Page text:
Steven Yazzie | Gazer



In Steven J. Yazzie’s 2014 work Gazer, the artist engages with the character of Coyote, who is pictured sitting in a contemporary living room, gazing out the window—where we see another Coyote wandering through the vegetation. In Diné culture, Coyote is thought of as a trickster, and as the artist states, he is “a revered cultural being whose actions are often seen as a reflection of our own human morality.” By placing Coyote in this constructed human-made space, Yazzie code-switches roles between human and animal. Yazzie encourages the viewer to “consider the coyotes I paint in man-made worlds as liminal creatures, seen wandering throughout vacant interiors of contemporary environments, void of humans in these spaces.” He goes on to share that “Coyote is a determined being on four skinny legs, perhaps taking back the places we often see only as our own.” This painting is accompanied by a collaborative work, Lego-te, which the artist created with his son, Wyatt Yazzie, and is also depicted in Gazer. ​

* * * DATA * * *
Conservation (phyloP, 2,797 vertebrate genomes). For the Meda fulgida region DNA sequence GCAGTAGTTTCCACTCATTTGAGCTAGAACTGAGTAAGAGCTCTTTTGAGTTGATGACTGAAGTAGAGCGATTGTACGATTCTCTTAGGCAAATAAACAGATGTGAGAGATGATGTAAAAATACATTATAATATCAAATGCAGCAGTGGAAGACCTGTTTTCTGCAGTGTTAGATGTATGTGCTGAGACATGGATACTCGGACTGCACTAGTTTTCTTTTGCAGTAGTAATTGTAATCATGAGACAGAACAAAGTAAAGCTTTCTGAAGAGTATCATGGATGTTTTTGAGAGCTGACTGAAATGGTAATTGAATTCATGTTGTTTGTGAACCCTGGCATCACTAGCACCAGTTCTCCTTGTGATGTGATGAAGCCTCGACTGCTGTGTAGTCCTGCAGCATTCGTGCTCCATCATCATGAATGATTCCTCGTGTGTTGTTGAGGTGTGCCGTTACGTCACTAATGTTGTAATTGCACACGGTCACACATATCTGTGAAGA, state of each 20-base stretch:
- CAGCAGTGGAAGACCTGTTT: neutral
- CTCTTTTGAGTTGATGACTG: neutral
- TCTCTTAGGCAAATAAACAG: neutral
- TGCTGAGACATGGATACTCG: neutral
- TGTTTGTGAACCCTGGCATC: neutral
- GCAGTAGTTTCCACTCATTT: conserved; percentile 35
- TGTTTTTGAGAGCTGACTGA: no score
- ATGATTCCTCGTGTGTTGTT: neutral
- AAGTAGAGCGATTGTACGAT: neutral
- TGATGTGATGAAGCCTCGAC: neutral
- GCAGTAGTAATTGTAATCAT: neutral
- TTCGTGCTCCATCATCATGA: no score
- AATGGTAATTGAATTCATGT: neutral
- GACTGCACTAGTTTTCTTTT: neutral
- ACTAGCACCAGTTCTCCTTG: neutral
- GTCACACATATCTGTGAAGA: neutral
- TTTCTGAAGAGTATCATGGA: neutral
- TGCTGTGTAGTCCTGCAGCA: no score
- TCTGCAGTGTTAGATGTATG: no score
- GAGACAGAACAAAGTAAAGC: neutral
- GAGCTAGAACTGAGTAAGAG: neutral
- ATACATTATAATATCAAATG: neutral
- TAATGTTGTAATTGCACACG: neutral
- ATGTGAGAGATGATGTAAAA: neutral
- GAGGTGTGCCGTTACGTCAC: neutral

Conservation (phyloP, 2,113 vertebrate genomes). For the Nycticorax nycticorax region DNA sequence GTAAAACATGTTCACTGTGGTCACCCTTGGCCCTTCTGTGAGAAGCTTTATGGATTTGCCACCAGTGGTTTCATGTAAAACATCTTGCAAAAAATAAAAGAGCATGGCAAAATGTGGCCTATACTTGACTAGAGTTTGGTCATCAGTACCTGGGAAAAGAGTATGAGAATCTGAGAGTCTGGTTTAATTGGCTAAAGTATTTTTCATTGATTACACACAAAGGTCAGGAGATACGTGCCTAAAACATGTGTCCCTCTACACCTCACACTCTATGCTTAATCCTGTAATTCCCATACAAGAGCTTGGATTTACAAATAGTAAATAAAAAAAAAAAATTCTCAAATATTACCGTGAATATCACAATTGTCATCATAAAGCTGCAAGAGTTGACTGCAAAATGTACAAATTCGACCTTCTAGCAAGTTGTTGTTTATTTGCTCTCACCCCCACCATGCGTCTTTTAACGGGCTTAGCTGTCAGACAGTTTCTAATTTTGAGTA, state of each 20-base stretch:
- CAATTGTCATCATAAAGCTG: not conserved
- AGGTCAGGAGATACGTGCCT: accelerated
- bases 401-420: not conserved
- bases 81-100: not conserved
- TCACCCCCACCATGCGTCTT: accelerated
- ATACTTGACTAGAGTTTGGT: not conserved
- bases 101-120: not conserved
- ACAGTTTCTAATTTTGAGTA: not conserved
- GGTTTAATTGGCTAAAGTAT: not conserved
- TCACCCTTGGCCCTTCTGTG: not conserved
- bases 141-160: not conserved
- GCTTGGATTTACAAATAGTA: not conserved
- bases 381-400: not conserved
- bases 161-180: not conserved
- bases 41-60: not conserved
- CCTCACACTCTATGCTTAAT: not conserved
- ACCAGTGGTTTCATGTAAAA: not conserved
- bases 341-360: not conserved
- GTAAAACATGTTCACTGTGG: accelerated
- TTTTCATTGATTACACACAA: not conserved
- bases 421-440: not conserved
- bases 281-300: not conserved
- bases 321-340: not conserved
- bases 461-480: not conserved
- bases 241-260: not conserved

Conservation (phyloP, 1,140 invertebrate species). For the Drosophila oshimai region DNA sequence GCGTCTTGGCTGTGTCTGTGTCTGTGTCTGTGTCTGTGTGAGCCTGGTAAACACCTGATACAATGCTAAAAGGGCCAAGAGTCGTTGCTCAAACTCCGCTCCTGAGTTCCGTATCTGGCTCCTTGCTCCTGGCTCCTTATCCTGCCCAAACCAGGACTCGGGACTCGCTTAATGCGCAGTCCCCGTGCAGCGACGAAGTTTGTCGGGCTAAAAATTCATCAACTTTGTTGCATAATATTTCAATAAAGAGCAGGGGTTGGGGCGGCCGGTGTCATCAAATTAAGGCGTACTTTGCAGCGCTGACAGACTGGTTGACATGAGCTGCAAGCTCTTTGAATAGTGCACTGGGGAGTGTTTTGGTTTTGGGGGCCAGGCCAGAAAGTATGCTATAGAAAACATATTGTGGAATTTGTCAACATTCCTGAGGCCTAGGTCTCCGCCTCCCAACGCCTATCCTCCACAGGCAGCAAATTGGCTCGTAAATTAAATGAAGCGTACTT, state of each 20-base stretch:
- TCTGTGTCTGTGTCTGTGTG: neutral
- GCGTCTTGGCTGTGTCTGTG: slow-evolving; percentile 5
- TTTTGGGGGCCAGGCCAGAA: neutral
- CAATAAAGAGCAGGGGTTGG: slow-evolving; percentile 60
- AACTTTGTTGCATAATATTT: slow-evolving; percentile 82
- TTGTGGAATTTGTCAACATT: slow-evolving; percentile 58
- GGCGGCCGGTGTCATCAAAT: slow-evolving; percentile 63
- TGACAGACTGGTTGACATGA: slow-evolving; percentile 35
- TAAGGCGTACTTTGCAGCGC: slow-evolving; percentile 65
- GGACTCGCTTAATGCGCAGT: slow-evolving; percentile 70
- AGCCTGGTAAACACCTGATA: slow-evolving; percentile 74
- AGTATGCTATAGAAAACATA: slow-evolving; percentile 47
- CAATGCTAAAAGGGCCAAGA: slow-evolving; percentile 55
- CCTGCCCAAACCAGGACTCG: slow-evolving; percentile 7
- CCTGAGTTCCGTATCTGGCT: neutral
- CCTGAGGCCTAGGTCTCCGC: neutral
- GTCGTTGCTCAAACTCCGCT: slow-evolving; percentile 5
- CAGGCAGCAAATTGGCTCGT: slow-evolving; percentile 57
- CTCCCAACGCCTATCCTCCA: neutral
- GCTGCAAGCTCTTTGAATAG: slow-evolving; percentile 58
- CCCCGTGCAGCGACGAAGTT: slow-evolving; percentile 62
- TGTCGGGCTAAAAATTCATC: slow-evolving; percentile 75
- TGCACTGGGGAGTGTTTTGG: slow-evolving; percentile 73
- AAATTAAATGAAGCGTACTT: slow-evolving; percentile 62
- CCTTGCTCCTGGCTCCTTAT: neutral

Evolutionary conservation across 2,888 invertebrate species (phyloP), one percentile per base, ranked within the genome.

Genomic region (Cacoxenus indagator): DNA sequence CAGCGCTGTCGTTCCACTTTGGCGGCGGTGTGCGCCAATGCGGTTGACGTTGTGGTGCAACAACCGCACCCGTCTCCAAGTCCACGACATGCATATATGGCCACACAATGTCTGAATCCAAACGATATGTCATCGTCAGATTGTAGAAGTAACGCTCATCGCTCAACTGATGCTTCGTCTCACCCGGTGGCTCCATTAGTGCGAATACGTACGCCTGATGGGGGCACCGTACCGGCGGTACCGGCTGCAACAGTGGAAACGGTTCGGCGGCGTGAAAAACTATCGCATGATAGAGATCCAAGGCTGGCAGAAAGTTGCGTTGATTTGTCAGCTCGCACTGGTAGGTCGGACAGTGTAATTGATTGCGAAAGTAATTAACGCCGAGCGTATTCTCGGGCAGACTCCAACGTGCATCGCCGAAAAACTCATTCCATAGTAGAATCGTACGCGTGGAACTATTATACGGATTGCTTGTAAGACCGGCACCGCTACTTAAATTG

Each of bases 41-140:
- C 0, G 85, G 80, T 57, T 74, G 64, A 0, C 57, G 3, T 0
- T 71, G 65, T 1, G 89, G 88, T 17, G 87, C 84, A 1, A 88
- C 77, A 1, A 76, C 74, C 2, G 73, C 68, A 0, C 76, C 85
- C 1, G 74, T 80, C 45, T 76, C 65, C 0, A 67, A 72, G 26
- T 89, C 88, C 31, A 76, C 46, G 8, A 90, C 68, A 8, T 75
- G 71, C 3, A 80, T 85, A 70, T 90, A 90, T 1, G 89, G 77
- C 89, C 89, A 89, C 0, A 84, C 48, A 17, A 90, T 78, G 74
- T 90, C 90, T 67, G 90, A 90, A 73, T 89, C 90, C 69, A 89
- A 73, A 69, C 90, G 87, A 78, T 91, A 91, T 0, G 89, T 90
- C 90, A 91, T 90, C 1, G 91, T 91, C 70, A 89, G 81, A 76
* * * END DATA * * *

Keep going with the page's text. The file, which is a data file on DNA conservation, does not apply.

Oil on canvas
47 x 59 1/4 in
Image by Craig Smith for Heard Museum

Diné, b. 1970
Steven J. Yazzie is a multidisciplinary artist working in video, painting and installation. He is a member of the Navajo Nation and a veteran of the Gulf War, serving honorably with the U.S. Marine Corps. He received a BFA in intermedia at Arizona State University and was named the 2014 Outstanding Graduate of ASU’s Herberger Institute for Design and the Arts. He also studied at the Skowhegan School of Painting and Sculpture in Maine. Yazzie is the co-founder of Digital Preserve LLC, a video production company collaborating with artists, filmmakers and interdisciplinary creatives to produce meaningful content and stories that highlight Indigenous issues. Yazzie’s work has been exhibited nationally and internationally at such venues as the Museum of Modern Art, Smithsonian National Museum of the American Indian, National Gallery of Canada, Art Gallery of Ontario, the Heard Museum, the IAIA Museum of Contemporary Native Art and the Wheelwright Museum.